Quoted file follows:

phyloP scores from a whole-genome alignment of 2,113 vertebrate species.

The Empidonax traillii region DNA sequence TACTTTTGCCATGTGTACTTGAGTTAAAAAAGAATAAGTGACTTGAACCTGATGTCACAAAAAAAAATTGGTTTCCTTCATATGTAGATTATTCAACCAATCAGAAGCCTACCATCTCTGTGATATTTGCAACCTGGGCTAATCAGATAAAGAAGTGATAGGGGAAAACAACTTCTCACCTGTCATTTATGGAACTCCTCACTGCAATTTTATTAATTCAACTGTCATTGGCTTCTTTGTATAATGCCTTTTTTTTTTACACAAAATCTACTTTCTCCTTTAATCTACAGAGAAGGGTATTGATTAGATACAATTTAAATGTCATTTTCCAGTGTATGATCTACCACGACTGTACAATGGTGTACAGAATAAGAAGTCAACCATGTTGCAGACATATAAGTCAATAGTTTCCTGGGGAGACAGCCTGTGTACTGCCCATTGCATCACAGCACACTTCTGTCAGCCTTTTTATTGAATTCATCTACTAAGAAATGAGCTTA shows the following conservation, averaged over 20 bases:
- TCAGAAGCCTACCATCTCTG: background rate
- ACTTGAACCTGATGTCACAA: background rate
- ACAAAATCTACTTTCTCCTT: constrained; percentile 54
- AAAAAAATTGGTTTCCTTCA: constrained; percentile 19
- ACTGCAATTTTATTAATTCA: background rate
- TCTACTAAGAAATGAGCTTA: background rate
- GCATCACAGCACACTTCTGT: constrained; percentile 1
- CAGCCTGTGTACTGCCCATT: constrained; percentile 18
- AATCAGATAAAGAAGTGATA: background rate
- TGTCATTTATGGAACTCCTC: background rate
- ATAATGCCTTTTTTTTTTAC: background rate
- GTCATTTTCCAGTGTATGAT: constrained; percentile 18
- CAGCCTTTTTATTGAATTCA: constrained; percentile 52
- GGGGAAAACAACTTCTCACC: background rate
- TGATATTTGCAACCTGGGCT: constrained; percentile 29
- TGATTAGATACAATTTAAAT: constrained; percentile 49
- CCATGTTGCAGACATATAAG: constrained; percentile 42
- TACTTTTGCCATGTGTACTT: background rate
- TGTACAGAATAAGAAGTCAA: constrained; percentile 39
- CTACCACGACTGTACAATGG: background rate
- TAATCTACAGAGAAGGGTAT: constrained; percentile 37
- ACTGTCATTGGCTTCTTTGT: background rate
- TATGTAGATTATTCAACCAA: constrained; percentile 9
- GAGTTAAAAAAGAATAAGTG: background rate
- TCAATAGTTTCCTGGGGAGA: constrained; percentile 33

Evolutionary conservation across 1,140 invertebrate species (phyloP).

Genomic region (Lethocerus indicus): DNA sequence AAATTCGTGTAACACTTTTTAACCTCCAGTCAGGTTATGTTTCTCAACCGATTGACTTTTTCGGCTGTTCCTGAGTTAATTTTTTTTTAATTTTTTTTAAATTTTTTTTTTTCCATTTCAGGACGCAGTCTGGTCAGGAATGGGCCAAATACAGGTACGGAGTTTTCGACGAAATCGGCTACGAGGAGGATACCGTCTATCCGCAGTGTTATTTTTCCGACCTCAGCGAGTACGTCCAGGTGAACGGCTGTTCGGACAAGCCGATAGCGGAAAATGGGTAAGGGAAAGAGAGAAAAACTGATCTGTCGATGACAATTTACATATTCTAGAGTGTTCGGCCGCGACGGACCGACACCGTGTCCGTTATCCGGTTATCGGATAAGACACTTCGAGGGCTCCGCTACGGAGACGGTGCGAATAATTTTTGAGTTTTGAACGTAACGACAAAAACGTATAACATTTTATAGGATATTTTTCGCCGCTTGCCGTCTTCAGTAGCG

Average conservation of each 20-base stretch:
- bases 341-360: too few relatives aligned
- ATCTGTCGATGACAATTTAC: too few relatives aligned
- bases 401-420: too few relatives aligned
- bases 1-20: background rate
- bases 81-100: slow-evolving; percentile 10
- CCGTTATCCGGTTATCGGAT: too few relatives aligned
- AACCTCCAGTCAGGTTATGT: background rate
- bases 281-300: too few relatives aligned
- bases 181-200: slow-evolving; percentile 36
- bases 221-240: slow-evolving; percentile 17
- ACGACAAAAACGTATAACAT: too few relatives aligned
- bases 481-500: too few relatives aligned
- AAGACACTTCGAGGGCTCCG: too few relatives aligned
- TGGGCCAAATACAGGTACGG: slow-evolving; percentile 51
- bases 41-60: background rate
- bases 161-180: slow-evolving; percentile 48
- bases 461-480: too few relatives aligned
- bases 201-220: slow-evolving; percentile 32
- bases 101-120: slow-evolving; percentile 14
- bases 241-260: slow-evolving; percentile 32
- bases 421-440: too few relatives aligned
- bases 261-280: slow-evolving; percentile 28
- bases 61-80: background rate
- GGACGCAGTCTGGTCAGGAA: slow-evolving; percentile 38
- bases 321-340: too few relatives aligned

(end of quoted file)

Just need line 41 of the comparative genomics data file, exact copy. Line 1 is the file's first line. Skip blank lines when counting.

- ACGACAAAAACGTATAACAT: too few relatives aligned